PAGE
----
Saturday, November 9, 2013

As the Republican Party (and Conservatives) Continue To Struggle To Understand...

by: Les Carpenter
Rational Nation USA
Liberty -vs- Tyranny

I am a fiscal conservative, a social libertarian, not a democrat, not a republican... I am an American and I vote, like millions of other Americans do. Although the total turnout is shameful to say the least. That is, however a story for another day.

In reading THE WEEK I admit to being a bit puzzled. The week is a conservative leaning publication so it is natural they would pitch the party line that republicans need to attract people from the traditional conservative strongholds. In other words white males over 30, married women (presumably with children), and the fundie right Christians.

The only problem with this recipe is there are increasingly less people in the demographic group this publication is suggesting republicans target. Ultimately it is a losing strategy and will insure 50 years (or more) of democratic rule. Period.

The real answer is to create a much bigger tent by adopting a socially libertarian viewpoint on individual preference, whether it be sexual orientation, reproductive rights (women's rights), marijuana use, and the complete host of other individual liberties. At the same time republicans need to enunciate how and why fiscally responsible conservatism is the road to national economic stability and a successful middle class. Being forthright and acknowledging it is time to tame the MIC Leviathan and our nation's role as the policeman of the world will be paramount if the republicans party is to survive. Simply put... whether a conservative or a liberal the majority think the people (all of them) are more important that the state retaining unchecked power and influence worldwide.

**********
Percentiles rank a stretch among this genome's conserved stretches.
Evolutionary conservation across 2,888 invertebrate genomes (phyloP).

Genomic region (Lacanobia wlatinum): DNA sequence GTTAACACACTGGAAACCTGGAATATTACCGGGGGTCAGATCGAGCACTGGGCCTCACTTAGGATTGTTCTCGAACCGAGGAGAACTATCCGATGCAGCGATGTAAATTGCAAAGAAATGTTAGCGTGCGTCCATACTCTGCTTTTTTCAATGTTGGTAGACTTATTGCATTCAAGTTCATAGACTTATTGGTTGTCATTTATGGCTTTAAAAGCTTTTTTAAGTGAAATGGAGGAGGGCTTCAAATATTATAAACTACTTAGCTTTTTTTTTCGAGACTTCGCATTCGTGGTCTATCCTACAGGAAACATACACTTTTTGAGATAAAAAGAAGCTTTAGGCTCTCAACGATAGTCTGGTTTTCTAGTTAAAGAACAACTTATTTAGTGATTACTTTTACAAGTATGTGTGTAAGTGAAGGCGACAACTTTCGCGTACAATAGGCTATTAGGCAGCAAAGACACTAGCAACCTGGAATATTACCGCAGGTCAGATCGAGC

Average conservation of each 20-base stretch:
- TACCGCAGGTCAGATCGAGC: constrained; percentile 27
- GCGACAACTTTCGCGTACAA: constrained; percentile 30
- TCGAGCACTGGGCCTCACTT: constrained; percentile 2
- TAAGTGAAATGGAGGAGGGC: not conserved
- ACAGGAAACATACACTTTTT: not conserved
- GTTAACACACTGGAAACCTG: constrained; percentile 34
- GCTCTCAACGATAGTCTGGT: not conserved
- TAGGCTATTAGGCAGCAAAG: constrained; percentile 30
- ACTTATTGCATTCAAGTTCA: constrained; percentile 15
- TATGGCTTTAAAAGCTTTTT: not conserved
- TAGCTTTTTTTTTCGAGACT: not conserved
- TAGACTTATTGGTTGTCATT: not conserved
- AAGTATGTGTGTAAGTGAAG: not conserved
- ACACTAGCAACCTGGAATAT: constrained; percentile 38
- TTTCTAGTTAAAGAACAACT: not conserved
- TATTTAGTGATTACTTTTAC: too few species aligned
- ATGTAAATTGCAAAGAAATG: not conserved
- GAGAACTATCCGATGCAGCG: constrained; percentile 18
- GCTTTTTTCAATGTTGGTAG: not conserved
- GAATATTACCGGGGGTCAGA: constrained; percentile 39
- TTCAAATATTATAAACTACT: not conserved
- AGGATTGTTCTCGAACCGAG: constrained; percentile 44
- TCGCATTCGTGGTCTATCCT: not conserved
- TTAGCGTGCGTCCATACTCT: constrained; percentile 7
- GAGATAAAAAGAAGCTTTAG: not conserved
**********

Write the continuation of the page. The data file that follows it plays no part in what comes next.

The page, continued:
If demography is destiny, Republicans can't win the presidency by acting more like Democrats. The GOP's best shot in 2016 is not to nominate a moderate. They must nominate a conservative who can attract more conservative voters to the polls, just like President Obama built his own coalition and increased the relative electoral power of each constituent part. Not that it will be easy.

As long as the GOP nominates someone plausible, they start off with 46 percent of the vote and a large chunk of the electoral college. Getting to 270 + 1 electoral votes and then to 50 percent of the popular balloting requires trade-offs and choices.

Where Obama drew in younger voters, unmarried women, black voters, and Latinos, Republicans would be wise to focus, in the short term, on raising turnout among married women, white men over 30, and self-described evangelical Christians.


Of course, overall demographic trends tilt the balance away from Republicans. The uphill climb begins with an awareness that Democrats will have somewhere between 200 and 250 electoral votes banked by Election Day. I'll start with 226, which leaves Pennsylvania (20 electoral votes) and 30 other states for Republicans to pick up. A lot of states, yes, but the most populous ones are already true blue, and there are fewer large states where Republicans can meaningfully turn out their demographic tranches relative to whatever a strong Democratic presidential candidate might do.

Ohio, Virginia, Michigan, Wisconsin, Pennsylvania, and Iowa are pretty much the only states where there's enough give for Republicans. If the 2016 nominee wins those states, he or she will need at least eight more electoral votes...